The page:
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Darwin Knight ''stress caused newby mistakes''
Graduate of multiple tactical firearms courses
Owner of Advanced Industry Supply
First, I have to say that I had a blast. I think the run with the rifle was the most fun. I'm going to do divide my review into three parts. I will talk about the things that I think work with a little explanation and then I will do the same for the things I think could use a little adjustment. Finally I'll make a couple of suggestions for stuff that I would add.
It is important to note that I have written this from the perspective of a civilian in his home.
Stuff that works
The moving target is fairly realistic. I've never been in a shooting before -- and, God willing, never will be. However the stress that comes with using your machine seems to approximate reasonably well what I believe to be the stress level that would accompany a real life situation. I consider myself to be a fairly apt shooter. None the less when the target started moving I committed every newbie mistake possible. I was flock shooting, looking over the sights to see it I had hit the target. I horribly fumbled a mag change or two among other things. More static training does not bring those faults to the surface. Your environment does.
Stuff that may need a tweek (In my opinion)
There are a couple of concepts that are inherent in the scenarios that we ran that concern me a bit. If in fact the purpose of the drills is to train an individual to protect his family in a forced combat situation then there are some elements that may need to be altered. First, a civilian would rarely be in a situation where he would want to chase an assailant. I believe your machine teaches the student to do exactly that. I believe that the best possible course of action with a home invader is to collect your family and assemble them in a safe dependable location. At that point the cops and your insurance agent can deal with the problem. I also think that creating a "rule" that says you have to leave your current position of cover for the simple sake of moving is a mistake. I would never teach anyone to give up cover and run toward an intruder. To the contrary, I suggest that we should cultivate our marksmanship skills and use a distance buffer to improve our odds of survival. I suppose the question should be asked. Is the goal to get points or to survive an encounter with a hostile assailant. In some instances the terms of engagement seem to violate the first rule of combat – LOGIC.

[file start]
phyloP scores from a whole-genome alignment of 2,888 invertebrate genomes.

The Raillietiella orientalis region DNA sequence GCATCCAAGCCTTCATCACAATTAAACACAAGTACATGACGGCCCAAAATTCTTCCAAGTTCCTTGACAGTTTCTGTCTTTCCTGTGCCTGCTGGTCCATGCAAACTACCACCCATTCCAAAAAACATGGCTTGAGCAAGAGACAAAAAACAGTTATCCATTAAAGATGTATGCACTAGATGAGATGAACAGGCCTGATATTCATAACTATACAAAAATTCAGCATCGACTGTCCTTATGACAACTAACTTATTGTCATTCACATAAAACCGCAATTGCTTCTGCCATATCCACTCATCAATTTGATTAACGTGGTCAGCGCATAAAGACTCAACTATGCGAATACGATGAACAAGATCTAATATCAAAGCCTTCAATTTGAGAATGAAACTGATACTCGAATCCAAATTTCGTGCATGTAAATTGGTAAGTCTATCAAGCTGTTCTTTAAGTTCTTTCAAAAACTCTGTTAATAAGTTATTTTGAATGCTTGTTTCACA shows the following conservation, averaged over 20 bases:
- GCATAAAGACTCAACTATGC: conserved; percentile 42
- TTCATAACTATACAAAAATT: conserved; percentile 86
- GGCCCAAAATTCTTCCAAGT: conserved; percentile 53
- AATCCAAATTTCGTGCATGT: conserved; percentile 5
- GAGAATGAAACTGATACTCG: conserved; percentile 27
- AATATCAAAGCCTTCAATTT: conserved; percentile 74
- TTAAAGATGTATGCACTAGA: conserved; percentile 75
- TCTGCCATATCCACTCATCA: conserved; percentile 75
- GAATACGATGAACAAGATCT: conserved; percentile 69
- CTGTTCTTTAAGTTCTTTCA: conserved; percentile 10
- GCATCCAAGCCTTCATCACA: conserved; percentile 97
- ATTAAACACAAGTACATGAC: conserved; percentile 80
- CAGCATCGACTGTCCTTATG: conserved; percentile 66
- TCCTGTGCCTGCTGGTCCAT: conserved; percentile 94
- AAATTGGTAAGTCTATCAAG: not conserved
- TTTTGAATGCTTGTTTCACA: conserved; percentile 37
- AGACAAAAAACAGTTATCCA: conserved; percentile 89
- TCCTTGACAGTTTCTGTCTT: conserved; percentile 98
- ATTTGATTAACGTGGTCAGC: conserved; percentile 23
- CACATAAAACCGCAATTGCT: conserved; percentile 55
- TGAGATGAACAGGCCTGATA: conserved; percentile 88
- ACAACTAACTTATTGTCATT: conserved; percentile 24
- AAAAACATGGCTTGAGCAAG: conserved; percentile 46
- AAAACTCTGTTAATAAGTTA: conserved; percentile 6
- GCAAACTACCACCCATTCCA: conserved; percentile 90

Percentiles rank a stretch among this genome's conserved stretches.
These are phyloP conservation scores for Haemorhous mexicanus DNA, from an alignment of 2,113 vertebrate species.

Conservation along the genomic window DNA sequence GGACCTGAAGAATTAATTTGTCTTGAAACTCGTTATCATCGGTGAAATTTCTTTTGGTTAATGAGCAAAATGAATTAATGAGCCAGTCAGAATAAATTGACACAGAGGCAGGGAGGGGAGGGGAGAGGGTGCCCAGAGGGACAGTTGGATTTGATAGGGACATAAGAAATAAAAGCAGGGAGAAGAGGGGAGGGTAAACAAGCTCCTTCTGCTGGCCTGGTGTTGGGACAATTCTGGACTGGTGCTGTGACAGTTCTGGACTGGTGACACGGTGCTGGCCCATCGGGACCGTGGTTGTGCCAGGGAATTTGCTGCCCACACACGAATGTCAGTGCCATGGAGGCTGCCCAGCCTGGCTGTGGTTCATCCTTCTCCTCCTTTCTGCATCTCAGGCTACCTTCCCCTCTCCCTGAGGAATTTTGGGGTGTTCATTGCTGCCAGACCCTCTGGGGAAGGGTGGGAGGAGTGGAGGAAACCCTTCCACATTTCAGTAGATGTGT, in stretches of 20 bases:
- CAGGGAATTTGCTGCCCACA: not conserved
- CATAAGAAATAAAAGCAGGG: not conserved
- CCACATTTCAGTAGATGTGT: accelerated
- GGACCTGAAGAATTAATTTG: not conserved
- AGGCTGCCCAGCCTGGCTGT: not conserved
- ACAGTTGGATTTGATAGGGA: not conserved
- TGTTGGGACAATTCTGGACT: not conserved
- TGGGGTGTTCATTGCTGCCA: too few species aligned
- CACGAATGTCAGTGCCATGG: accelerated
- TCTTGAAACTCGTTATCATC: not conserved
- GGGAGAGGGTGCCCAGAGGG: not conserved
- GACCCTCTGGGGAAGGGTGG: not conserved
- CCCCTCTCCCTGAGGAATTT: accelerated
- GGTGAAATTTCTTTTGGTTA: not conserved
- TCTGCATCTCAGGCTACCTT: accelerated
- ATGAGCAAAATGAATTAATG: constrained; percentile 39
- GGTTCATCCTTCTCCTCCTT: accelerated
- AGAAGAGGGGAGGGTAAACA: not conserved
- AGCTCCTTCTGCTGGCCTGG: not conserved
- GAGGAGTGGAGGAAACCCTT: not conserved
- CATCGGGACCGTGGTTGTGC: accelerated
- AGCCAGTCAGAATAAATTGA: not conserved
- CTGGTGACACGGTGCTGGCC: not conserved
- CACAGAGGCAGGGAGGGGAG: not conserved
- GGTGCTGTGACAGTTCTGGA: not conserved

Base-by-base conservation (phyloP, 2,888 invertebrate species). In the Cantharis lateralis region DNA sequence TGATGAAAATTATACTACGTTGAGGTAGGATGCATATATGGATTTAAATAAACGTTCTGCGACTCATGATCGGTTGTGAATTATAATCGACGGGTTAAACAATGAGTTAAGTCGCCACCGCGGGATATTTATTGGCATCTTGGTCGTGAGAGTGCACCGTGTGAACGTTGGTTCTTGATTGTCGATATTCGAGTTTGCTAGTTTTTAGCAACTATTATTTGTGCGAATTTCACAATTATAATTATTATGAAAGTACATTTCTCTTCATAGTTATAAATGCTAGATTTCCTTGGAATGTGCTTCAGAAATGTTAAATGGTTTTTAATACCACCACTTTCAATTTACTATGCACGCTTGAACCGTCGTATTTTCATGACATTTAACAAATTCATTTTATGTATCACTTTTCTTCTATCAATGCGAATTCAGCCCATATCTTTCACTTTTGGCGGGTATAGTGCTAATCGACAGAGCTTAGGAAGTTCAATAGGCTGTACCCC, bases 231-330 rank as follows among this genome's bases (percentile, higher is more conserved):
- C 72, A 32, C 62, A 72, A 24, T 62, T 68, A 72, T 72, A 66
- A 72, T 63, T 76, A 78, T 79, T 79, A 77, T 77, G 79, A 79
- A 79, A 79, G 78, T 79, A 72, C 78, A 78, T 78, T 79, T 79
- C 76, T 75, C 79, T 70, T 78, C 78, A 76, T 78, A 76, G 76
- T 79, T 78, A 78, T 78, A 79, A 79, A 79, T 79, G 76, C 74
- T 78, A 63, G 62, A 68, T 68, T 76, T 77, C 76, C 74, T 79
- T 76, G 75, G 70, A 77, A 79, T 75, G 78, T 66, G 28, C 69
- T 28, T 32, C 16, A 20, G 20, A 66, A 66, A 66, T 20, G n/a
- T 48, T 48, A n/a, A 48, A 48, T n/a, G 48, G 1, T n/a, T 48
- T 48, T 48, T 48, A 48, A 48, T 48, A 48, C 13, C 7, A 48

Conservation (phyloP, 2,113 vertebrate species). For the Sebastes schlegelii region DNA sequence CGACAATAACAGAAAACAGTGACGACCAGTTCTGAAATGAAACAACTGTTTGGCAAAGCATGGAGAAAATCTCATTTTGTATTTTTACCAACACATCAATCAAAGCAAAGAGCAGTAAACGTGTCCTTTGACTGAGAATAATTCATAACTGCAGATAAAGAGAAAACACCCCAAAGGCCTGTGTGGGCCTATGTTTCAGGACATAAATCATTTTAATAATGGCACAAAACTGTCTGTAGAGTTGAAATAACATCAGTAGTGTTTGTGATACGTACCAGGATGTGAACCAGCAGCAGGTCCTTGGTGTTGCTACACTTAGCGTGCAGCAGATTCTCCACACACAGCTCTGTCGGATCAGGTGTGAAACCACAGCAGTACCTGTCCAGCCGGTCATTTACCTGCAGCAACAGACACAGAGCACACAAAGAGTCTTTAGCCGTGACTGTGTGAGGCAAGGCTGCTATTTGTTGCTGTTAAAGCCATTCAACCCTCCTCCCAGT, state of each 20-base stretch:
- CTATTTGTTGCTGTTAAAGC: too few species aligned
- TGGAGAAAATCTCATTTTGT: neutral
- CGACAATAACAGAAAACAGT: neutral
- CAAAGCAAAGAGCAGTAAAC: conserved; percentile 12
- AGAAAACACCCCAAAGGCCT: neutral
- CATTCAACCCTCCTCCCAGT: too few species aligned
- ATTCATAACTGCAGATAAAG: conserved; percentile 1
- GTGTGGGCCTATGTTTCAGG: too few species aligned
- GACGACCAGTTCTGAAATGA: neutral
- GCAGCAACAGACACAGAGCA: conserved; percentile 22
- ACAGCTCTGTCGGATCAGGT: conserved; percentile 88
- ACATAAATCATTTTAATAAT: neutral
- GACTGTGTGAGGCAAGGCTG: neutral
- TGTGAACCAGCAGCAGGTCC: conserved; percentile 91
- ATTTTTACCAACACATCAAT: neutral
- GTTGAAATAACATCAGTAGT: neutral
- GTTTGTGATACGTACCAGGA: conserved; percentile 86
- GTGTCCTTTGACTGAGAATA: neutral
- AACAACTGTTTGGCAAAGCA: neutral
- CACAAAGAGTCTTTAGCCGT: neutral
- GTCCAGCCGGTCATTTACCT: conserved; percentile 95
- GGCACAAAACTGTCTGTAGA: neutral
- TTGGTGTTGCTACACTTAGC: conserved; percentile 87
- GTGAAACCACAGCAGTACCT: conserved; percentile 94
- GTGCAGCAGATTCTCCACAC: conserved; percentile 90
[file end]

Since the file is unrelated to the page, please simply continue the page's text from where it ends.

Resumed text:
Suggestions for more cool stuff
I think it would be very cool to be able to see the run from the point of view of the assailant. We talked about videoing the back side. I think that could be a cool option. I am still willing to provide a used security camera for that purpose. At some point you might also consider including verbal commands. Remember that you should never tell your opponent that you plan on killing him. Your goal needs to be to get the assailant out of your house. Your commands should reflect that goal. The command should be "GET OUT OF MY HOUSE NOW!!". The command "I'M GOING TO KILL YOU IF YOU DON’T LEAVE", can be converted to premeditation for murder in some places and by some prosecutors.
Thanks again for the opportunity!!
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Comment by: Lance Earl 2011-09-28 11:32:08
I love this kind of a review. Sure, some of it hit me square between the eyes. However, it is well thought out and therefore, very valuable.
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